William  P.  Van Wagenen, MD
Vice-President: 1951-1952
President: 1952-1953

1897-1961

WILLIAM P. VAN WAGENEN was born on May 24, 1897, at Nunda, New York, William P. Van Wagenen moved at an early age with his parents to a farm at Worcester, New York. Science classes of high school activated an inner ferment, bringing recognition from the school principal and encouragement to try for a New York State College scholarship. Success in this competition gave the basis for the move to Cornell and the continued series of events leading to training with Dr. Harvey Cushing, and eventually a prominent place in the new world of neurosurgery.

Graduation from Cornell in 1918, was followed by a brief interval of military service. He received his medical degree from Harvard University in June, 1922. Postgraduate training included internship at the Memorial Hospital in New York City, the Peter Bent Brigham Hospital in Boston, residency in surgery at the Memorial Hospital, in New York, and, beginning December 1925, residency with Dr. Harvey Cushing in neurosurgery. Subsequent training included residency at the Rochester General Hospital and a fellowship in Munich, Germany. In July, 1928, Dr. Van Wagenen began his appointment as Assistant Professor in Neurosurgery, Chief of the Neurosurgical Service at the University of Rochester, Rochester, New York.

Investigative work came naturally to William P. Van Wagenen. At the Memorial Hospital in New York, he worked with Dr. John Rhodes in outlining the origin of the meningioma from the arachnoidal cell. He reviewed the craniotomies at the Brigham, and reported the accuracy of air studies in localizing cerebral lesions. He devised surgical techniques for approaches to obscure portions of the cerebral anatomy-choroid plexus, third ventricle, corpus callosum. In 1931, he conceived the idea of a brain tumor registry.

Dr. Van Wagenen was elected the first president of the Harvey Cushing Society (in the 1930s). With the outbreak of World War II, he was asked to head one of the original neurosurgical services being established in the hospitals of the U.S. Army Medical Corps. He was appointed to Lawson General Hospital at Atlanta, Georgia, with the rank of Major (1942), and moved to the Cushing General Hospital in 1944, as Chief of the newly established Neurosurgical Unit. He joined with Dr. Frederick Lewey in publishing the Cushing General Hospital Regime for Treatment of Peripheral Nerve Injuries. He was promoted to the rank of Lt. Colonel. At the end of the war, he returned to his position as Chief of the Neurosurgical Service at the University of Rochester Medical Center. The post-war era brought renewed interest in scientific publications and an active role as an Area Consultant in the Veterans’ Administration Hospitals. In 1954, he decided to retire from active practice. His wife, Abigail Roberts Van Wagenen, whom he married in 1930, was his constant companion and inspiration.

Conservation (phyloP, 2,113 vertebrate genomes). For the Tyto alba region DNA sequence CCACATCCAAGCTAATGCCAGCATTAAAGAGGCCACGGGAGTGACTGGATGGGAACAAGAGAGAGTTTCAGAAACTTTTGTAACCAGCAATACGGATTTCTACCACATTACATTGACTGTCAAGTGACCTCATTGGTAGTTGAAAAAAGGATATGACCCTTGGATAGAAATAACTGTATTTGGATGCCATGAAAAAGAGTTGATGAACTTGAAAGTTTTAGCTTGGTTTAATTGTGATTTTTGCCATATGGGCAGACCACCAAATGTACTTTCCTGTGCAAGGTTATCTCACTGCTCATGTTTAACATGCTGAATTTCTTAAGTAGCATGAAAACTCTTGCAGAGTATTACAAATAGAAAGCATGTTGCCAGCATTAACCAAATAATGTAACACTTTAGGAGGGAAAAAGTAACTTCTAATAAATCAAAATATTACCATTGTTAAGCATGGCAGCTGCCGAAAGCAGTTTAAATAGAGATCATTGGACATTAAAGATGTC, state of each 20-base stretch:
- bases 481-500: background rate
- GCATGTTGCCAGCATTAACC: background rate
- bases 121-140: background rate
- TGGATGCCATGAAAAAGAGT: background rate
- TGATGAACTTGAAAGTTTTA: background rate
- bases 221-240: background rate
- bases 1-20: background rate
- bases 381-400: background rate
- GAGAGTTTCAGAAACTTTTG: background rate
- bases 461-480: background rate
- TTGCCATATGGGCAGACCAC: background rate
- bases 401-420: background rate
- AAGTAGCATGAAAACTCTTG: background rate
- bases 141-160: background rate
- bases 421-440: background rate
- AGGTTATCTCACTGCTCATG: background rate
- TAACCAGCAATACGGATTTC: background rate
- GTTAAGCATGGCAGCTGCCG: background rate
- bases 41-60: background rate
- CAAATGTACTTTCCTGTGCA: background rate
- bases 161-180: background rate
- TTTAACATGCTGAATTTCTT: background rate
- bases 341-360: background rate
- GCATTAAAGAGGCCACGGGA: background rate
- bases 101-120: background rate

On August 7, 1961, he died suddenly from acute hemorrhagic pancreatitis. This man of ideas and ideals, peer of intellect, with mastery of humor, established tradition in the highest level of the academic sphere, and gained the lasting respect of those who knew him.

One of the most coveted awards in the field of neurosurgery, "The Van Wagenen Award," is given annually by his wife Abigail in his honor.

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